The Showtime series Masters of Sex has been picked up for a third season, a surprise to no one given the heaps of critical acclaim that have been piled onto the period drama about the true story of Dr. William Masters and his research assistant Virginia Johnson, who performed groundbreaking research into human sexuality during the 1950s.
The show is based on the book about Masters and Johnson, Masters of Sex: The Life and Times of William Masters and Virginia Johnson, the Couple Who Taught America How to Love by Thomas Maier. Masters is played by Martin Sheen and Johnson is played by Lizzy Caplan, a formerly under-the-radar actress for whom the part has served as a breakout role.
Showtime made the predictable announcement that the show will get a third season just a few days before the Primetime Emmys, where Caplan is nominated for outstanding lead actress in a drama. Caplan is seen as a bit of an underdog, and is facing competition from five other talented actresses on acclaimed drama series, but she has been praised for inhabiting the period role in a way that’s both authentic and fresh.
“Virginia and I share quite a few similarities,” Caplan said in a recent interview with Los Angeles Confidential. “My approach to sex and relationships at certain times in my life fell completely in line with how she viewed those topics in certain points in her life. There were eerie things that we had in common that I don’t really tell anybody, very specific details. It started to feel like she and I shared this cosmic connection.”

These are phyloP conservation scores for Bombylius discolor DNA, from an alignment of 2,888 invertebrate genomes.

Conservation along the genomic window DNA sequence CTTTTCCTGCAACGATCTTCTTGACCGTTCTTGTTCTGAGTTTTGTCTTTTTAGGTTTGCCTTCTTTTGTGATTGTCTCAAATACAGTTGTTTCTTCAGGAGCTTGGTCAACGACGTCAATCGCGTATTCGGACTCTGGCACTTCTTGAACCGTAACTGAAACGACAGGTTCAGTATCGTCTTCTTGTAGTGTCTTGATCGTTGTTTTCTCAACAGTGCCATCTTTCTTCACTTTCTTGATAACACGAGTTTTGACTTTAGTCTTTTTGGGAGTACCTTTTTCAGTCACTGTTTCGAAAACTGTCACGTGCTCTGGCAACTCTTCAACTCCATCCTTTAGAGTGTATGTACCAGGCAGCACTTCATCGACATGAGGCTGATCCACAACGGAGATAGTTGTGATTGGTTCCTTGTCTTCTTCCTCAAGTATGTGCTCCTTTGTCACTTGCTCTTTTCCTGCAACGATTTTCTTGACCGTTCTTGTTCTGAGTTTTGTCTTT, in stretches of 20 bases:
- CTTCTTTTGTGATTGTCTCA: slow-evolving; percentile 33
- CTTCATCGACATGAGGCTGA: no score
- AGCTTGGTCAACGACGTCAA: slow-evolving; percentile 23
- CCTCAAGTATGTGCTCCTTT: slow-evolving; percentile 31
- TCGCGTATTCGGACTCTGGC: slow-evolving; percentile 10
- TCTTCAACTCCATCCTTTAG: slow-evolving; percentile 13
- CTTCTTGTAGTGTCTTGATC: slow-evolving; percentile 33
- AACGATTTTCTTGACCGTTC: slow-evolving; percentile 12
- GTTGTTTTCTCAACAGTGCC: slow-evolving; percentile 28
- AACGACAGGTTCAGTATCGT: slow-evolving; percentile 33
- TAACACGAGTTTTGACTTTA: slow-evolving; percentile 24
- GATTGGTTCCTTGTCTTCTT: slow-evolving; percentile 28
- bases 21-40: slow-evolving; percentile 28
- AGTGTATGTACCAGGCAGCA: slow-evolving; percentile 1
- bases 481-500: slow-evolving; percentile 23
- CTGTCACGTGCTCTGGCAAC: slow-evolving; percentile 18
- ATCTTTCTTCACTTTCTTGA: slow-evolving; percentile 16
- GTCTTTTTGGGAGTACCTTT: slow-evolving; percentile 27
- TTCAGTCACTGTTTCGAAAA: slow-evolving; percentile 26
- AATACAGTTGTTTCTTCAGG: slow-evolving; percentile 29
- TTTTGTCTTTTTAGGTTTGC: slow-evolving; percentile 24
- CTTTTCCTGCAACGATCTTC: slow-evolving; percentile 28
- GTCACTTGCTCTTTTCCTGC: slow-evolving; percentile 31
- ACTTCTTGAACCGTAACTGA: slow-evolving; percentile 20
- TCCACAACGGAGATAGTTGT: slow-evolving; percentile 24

Masters of Sex has already picked up an Emmy this year at the Creative Arts Emmys held last weekend, where guest star Allison Janney won for her appearance as the unfulfilled wife Margaret Scully. “I felt that Margaret Scully challenged me in ways that I’ve never been challenged before as an actress on so many levels — on an emotional level, on a physical level — and having to do sex scenes was extraordinarily nerve-wracking and stressful for me and something that I didn’t think I’d have to do at this age, frankly,” Scully told The Hollywood Reporter backstage after winning.
The second season of Masters of Sex has gotten even stronger reviews than the first, with an 89 metascore on Metacritic indicating nearly universal acclaim. Part of the show’s success has been due to its predominantly female writing staff and female showrunner Michelle Ashford, which critics have cited as a reason the show so successfully tackles issues regarding women’s sexuality.
Showtime also renewed Ray Donovan for a third season, with both series set to return for 12 episodes each in 2015. “Both Ray Donovan and Masters of Sex are quintessentially Showtime: bold, provocative, premium television with production values at the top of the food chain,” said Showtime Networks president David Nevins, per The Hollywood Reporter. “These acclaimed shows are filled with complex and interesting characters and settings that will no doubt give audiences compelling television to invest in for seasons to come.”
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